Microsegmentation namespaces define logical groups of resources.
They have hierarchical relationships, like folders in a file system.
You can propagate objects from parent to child, but never from child to child or child to parent.
You should group your resources according to their users, which may be inside or outside of your organization.
An optimal namespace scheme makes it easier to provide a good user experience and control access.
The top level namespace is automatically set to your Prisma Tenant ID and you cannot delete it.
The second level namespace should represent the Cloud Account (AWS, Azure, GCP).
This namespace is automatically created when you onboard accounts, and can be deleted.
The next namespace depends on the workload type which can be either a VM or Kubernetes resource. If it is a Kubernetes resource, then it should be the name of the Kubernetes cluster, otherwise specify a name that logically defines the contained VMs. If it is a Kubernetes cluster there will be one more level which aligns with the Kubernetes cluster namespaces.
We recommend the following namespace scheme.
: represents your organization.
: cloud accounts, private clouds, bare-metal infrastructure, projects, or teams.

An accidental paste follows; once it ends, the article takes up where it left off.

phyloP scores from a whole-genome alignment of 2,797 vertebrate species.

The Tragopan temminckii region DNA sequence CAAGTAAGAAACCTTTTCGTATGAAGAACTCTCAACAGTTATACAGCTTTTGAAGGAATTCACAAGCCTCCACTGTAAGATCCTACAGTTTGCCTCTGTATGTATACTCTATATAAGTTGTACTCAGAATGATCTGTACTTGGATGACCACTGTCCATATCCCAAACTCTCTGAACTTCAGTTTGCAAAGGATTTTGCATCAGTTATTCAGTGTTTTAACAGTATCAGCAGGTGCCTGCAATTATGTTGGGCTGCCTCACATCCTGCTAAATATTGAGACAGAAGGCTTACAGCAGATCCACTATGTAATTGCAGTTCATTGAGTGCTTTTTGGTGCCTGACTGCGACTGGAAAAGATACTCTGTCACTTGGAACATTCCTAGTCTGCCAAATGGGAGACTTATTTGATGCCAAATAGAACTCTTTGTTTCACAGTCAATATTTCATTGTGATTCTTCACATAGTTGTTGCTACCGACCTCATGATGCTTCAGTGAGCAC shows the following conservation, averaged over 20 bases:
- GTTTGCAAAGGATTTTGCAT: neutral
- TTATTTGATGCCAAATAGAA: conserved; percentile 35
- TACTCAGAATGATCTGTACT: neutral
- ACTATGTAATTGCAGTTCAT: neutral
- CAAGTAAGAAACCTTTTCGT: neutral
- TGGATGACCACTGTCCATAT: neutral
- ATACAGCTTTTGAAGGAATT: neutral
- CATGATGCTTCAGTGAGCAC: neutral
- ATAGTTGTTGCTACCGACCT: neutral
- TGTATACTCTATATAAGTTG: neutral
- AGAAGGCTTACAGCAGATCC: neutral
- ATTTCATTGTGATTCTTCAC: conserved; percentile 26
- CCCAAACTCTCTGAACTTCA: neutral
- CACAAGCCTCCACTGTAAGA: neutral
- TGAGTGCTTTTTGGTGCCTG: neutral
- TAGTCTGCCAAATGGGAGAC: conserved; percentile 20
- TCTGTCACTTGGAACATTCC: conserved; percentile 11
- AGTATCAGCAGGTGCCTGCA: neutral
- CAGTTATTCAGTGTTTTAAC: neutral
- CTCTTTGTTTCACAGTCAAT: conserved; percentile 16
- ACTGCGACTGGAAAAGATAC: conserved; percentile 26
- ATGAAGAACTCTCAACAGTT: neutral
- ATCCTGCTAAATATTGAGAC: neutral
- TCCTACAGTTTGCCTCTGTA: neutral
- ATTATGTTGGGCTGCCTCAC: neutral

: represent either Kubernetes/OpenShift clusters or VMs.
Each cluster needs its own grandchild namespace.
You can put more than one VM in a namespace if you wish.
The Microsegmentation namespaces and network rulesets ensure that apps under development cannot access the production database and only the production web server accepts requests from the public internet.
Access to the parent namespace is restricted to operators.
The operators set rules in the parent namespace and propagate them down to the children.
Developers can view the propagated rulesets, but cannot modify them.
Microsegmentation namespaces make it easier to:
--the users responsible for administering the system, called operators, have namespaces near the top of the hierarchy.
This allows them to propagate objects to the child namespaces.
Propagation reduces manual work effort and allows the operators to ensure that the children conform to basic security requirements.
Establish security zones
--grouping resources according to their level of exposure to users outside your organization helps you control access with network rulesets.
In our example above, we’ve separated the development and production environments.
Developers within your organization can access the development environment and innovate in a safe space.
Once they’ve stabilized and tested the code, they push it to the production environment, which is available to users outside of the organization.
--users can log into the Microsegmentation Console and view just the resources that pertain to them.
This protects users from each other, prevents unauthorized modifications, and allows you to follow the principle of least privilege.